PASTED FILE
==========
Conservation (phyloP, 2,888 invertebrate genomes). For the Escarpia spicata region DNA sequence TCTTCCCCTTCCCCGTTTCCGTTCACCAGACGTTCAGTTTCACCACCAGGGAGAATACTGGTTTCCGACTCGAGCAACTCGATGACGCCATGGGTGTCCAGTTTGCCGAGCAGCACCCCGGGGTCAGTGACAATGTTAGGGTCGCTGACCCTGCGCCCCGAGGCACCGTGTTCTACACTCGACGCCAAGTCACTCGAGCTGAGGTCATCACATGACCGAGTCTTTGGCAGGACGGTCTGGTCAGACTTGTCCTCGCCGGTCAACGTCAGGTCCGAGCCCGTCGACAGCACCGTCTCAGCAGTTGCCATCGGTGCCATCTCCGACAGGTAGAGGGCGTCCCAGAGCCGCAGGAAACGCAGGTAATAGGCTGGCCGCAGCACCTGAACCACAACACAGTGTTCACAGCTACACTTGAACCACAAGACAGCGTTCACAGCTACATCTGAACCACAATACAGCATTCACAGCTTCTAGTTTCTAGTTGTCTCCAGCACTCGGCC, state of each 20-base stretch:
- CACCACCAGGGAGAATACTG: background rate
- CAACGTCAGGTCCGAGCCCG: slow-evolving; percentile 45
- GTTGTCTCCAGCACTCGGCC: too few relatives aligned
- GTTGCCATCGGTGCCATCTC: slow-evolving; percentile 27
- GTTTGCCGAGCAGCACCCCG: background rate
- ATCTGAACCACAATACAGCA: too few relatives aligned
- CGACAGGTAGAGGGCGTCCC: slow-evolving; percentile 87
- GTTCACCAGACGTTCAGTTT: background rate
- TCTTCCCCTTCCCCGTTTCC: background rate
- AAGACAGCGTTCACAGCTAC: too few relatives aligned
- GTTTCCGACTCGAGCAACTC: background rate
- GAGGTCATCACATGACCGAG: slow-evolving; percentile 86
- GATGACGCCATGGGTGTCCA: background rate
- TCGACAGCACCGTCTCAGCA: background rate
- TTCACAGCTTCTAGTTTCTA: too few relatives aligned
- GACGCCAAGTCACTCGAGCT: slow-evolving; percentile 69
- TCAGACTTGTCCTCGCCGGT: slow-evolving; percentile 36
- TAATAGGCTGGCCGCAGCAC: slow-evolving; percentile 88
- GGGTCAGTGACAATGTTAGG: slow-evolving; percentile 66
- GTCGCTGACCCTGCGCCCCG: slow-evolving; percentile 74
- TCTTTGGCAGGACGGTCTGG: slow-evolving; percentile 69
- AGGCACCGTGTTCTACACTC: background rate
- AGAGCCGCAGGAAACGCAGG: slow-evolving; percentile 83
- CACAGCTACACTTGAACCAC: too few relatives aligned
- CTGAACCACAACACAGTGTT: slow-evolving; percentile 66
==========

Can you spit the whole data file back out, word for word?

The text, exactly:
Conservation (phyloP, 2,888 invertebrate genomes). For the Escarpia spicata region DNA sequence TCTTCCCCTTCCCCGTTTCCGTTCACCAGACGTTCAGTTTCACCACCAGGGAGAATACTGGTTTCCGACTCGAGCAACTCGATGACGCCATGGGTGTCCAGTTTGCCGAGCAGCACCCCGGGGTCAGTGACAATGTTAGGGTCGCTGACCCTGCGCCCCGAGGCACCGTGTTCTACACTCGACGCCAAGTCACTCGAGCTGAGGTCATCACATGACCGAGTCTTTGGCAGGACGGTCTGGTCAGACTTGTCCTCGCCGGTCAACGTCAGGTCCGAGCCCGTCGACAGCACCGTCTCAGCAGTTGCCATCGGTGCCATCTCCGACAGGTAGAGGGCGTCCCAGAGCCGCAGGAAACGCAGGTAATAGGCTGGCCGCAGCACCTGAACCACAACACAGTGTTCACAGCTACACTTGAACCACAAGACAGCGTTCACAGCTACATCTGAACCACAATACAGCATTCACAGCTTCTAGTTTCTAGTTGTCTCCAGCACTCGGCC, state of each 20-base stretch:
- CACCACCAGGGAGAATACTG: background rate
- CAACGTCAGGTCCGAGCCCG: slow-evolving; percentile 45
- GTTGTCTCCAGCACTCGGCC: too few relatives aligned
- GTTGCCATCGGTGCCATCTC: slow-evolving; percentile 27
- GTTTGCCGAGCAGCACCCCG: background rate
- ATCTGAACCACAATACAGCA: too few relatives aligned
- CGACAGGTAGAGGGCGTCCC: slow-evolving; percentile 87
- GTTCACCAGACGTTCAGTTT: background rate
- TCTTCCCCTTCCCCGTTTCC: background rate
- AAGACAGCGTTCACAGCTAC: too few relatives aligned
- GTTTCCGACTCGAGCAACTC: background rate
- GAGGTCATCACATGACCGAG: slow-evolving; percentile 86
- GATGACGCCATGGGTGTCCA: background rate
- TCGACAGCACCGTCTCAGCA: background rate
- TTCACAGCTTCTAGTTTCTA: too few relatives aligned
- GACGCCAAGTCACTCGAGCT: slow-evolving; percentile 69
- TCAGACTTGTCCTCGCCGGT: slow-evolving; percentile 36
- TAATAGGCTGGCCGCAGCAC: slow-evolving; percentile 88
- GGGTCAGTGACAATGTTAGG: slow-evolving; percentile 66
- GTCGCTGACCCTGCGCCCCG: slow-evolving; percentile 74
- TCTTTGGCAGGACGGTCTGG: slow-evolving; percentile 69
- AGGCACCGTGTTCTACACTC: background rate
- AGAGCCGCAGGAAACGCAGG: slow-evolving; percentile 83
- CACAGCTACACTTGAACCAC: too few relatives aligned
- CTGAACCACAACACAGTGTT: slow-evolving; percentile 66